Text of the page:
Are You Required to Share Salary Ranges?
For years, job seekers have been unsatisfied with job descriptions. Some job descriptions can be vague and provide little information about the company. The biggest complaint of these ag job seekers is that job descriptions do not list salary ranges for the job they are considering to apply. According to CareerBuilder, 74% of candidates would prefer to find the salary range on job descriptions. While there are many reasons why companies may not include the salary range, candidates are still frustrated with the uncertainty.
Many quality ag candidates can be hesitant to apply to a job if they are unsure of the salary range; especially if they’ve previously gone through a long interview process only to find out the company cannot come up to their salary needs. So, job seekers may wonder before applying if it will be worth the time commitment to complete your application process.
In today’s candidate-driven job market, we’ve seen a shift in bargaining power. Candidates are asking the hard questions early to find out if the interview process is going to be worth their time and effort. That means candidates are asking about the salary range much sooner in the process.
New Laws Are Forcing Employers to Share Salary Details
There are 21 states with statewide laws that prohibit recruiters and hiring managers from asking job seekers their salary history or have bans that protect employees who discuss pay with coworkers. In those states, employers can discuss a candidate’s salary expectations, however, they cannot inquire about their current salary.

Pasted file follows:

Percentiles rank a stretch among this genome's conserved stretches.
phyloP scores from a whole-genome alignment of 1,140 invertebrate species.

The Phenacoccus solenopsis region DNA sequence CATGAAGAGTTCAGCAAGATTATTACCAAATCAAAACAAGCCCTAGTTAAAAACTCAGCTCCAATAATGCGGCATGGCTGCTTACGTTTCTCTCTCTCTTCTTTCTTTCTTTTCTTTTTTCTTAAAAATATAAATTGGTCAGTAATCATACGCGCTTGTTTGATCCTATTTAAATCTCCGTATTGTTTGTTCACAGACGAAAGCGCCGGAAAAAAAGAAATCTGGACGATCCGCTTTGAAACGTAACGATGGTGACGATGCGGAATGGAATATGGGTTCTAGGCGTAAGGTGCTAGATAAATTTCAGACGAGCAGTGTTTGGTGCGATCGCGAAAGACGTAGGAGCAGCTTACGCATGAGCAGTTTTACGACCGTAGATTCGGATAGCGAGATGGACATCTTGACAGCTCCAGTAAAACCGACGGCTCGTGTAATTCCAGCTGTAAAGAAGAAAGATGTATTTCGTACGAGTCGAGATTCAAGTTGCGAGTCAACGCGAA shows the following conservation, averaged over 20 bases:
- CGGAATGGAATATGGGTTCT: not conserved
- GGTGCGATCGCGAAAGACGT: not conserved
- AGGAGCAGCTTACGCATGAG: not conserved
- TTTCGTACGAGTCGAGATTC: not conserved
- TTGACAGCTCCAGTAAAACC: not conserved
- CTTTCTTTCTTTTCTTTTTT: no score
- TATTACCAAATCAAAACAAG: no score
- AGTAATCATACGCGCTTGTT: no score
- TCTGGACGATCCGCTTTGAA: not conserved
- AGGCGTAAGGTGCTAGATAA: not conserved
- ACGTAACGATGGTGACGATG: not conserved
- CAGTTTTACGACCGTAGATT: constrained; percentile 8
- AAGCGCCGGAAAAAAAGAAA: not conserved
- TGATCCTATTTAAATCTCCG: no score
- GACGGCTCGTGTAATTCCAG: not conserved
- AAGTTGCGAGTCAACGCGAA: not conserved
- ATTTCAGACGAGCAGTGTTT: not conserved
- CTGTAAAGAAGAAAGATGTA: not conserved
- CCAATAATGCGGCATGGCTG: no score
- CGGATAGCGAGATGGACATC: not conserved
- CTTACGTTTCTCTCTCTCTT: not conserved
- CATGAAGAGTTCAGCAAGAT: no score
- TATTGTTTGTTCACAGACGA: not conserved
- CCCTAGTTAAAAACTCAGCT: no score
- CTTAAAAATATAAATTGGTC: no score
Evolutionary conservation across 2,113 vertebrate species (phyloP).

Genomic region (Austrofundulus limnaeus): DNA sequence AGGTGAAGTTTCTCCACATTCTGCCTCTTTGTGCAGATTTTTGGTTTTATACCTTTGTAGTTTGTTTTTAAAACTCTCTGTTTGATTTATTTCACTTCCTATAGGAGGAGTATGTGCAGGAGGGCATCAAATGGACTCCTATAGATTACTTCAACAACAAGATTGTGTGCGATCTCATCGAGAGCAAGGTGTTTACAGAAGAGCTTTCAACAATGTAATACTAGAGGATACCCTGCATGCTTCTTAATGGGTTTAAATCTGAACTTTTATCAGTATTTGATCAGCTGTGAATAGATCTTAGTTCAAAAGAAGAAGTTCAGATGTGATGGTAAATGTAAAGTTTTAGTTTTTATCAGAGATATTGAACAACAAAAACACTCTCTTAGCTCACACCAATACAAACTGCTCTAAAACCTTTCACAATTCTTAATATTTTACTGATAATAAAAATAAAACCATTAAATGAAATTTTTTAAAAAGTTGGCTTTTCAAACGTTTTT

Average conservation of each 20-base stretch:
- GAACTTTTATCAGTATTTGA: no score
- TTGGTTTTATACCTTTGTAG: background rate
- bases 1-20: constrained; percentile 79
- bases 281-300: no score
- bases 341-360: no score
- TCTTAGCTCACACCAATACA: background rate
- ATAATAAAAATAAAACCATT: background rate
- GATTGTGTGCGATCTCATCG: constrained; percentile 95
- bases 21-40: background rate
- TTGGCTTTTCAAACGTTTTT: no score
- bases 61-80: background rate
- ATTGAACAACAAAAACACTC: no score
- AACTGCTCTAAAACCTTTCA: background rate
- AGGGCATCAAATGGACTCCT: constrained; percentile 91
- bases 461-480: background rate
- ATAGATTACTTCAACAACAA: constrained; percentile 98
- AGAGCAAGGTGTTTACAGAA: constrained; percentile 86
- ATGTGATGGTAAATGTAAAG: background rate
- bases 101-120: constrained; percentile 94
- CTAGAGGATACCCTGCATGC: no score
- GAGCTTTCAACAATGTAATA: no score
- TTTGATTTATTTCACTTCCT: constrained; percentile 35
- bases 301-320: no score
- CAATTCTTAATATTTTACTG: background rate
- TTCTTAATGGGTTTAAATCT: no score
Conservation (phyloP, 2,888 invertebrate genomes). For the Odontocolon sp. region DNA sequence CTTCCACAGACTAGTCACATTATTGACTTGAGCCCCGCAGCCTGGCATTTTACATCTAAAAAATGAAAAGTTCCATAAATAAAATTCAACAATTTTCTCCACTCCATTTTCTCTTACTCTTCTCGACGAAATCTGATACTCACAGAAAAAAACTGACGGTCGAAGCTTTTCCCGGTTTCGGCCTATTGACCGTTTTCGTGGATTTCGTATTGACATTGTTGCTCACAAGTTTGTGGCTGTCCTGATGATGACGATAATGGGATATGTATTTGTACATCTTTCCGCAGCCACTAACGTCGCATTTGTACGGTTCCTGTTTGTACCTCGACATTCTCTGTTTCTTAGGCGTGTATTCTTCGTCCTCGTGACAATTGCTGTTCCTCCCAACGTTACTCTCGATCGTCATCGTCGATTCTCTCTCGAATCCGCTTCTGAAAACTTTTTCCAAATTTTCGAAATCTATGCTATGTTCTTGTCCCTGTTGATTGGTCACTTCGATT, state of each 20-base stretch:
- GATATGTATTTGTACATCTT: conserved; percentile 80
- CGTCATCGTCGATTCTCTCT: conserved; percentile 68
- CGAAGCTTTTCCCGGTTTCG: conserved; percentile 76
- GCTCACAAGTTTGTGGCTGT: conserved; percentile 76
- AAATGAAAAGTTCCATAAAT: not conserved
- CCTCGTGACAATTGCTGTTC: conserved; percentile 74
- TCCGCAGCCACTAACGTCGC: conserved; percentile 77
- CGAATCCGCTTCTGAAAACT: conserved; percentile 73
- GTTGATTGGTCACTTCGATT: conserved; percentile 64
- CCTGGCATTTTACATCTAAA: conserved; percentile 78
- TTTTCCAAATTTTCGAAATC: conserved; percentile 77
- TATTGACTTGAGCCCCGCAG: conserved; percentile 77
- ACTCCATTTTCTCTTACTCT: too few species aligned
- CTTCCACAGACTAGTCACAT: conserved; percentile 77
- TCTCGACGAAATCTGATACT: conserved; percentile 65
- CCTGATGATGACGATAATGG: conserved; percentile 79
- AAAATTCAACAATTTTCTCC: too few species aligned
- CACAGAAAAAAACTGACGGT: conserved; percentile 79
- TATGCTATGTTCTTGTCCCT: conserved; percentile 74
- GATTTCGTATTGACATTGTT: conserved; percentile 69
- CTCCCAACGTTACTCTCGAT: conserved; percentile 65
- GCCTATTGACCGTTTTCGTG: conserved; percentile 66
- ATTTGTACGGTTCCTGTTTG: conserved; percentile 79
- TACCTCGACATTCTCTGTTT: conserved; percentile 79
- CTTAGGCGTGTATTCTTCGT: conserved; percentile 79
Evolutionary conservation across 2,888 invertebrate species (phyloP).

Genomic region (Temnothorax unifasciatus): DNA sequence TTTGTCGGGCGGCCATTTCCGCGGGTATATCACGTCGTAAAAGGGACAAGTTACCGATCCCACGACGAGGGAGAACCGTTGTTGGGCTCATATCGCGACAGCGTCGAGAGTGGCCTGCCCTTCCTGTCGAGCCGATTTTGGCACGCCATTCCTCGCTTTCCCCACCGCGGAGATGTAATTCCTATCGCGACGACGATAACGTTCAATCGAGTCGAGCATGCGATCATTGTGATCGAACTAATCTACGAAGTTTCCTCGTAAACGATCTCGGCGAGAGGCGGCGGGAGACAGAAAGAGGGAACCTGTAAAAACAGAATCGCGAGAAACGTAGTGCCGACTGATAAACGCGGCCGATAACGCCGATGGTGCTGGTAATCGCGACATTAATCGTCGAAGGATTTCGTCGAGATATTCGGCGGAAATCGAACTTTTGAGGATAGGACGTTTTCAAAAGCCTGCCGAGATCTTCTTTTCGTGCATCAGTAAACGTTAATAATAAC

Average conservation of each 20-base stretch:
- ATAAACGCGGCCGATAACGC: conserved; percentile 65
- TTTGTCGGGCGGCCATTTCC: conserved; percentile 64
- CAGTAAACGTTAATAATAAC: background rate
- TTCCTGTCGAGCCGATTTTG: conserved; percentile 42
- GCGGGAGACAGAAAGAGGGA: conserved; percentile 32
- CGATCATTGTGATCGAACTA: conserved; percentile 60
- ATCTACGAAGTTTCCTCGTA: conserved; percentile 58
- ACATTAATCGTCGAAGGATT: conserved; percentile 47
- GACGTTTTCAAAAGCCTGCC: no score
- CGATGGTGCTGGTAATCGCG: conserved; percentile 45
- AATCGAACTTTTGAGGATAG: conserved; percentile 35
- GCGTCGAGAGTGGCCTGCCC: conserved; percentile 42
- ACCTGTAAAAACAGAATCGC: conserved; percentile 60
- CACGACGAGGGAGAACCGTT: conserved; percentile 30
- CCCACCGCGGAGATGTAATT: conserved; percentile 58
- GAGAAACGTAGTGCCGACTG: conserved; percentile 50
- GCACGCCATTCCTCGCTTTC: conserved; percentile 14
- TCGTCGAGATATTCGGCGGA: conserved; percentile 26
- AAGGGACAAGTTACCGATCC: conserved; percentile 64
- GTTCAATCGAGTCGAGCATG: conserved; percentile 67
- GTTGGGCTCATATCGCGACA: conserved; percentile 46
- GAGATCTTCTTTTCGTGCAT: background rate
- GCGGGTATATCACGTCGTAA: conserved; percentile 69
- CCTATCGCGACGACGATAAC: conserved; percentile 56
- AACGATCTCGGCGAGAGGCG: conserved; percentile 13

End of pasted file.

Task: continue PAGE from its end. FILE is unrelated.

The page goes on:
This is important to keep in mind when you are hiring remote workers as well. Some of these state laws apply to employees that live in the state, even if your agribusiness is not in the state. For example, if you’re hiring an Agronomy Sale Rep in Colorado, but your agribusiness is based in Kansas, you still cannot discuss the candidate’s salary history. However, it’s good practice to ask candidates about their expected salary range and/or provide a salary range for the position. Just like your customers, job seekers appreciate transparency.
In addition to the laws prohibiting employers from discussing salary histories with job candidates, 10 states and cities are now putting pay transparency laws in place. These laws vary by location, such as when employers are required to disclose salary ranges and what employers are required to disclose their ranges.
Here are the states and cities employers are required to disclose salary ranges during the hiring process.
California became the first state in the U.S. to put this law in place. In January 2018, the state’s Equal Pay Act bans employers from asking applicants about their salary history. The Act requires employers to disclose the pay range for a position if the job seeker asks for it after the first interview. Beginning January 2023, a new California salary transparency law requires employers with "15 or more employees to include the pay scale for a position in any job posting." That includes any third-party source you use to announce, post, or publish a job.
Beginning in 2020, the city’s Prohibited Salary Inquire and Use Ordinance require employers in the city to provide the pay range of a job after an offer has been made and the applicant asks for it. This ordinance also bans employers from asking job candidates about their salary history.
The state’s Equal Pay for Equal Work Act, starting January 2021, requires employers to include the pay range and benefits in every job description. Companies with at least one employee in the state are required to include the pay range in the job description for any remote job that could potentially be performed in Colorado. The act also requires employers to notify current employees of all promotion opportunities and keep job descriptions and wage records.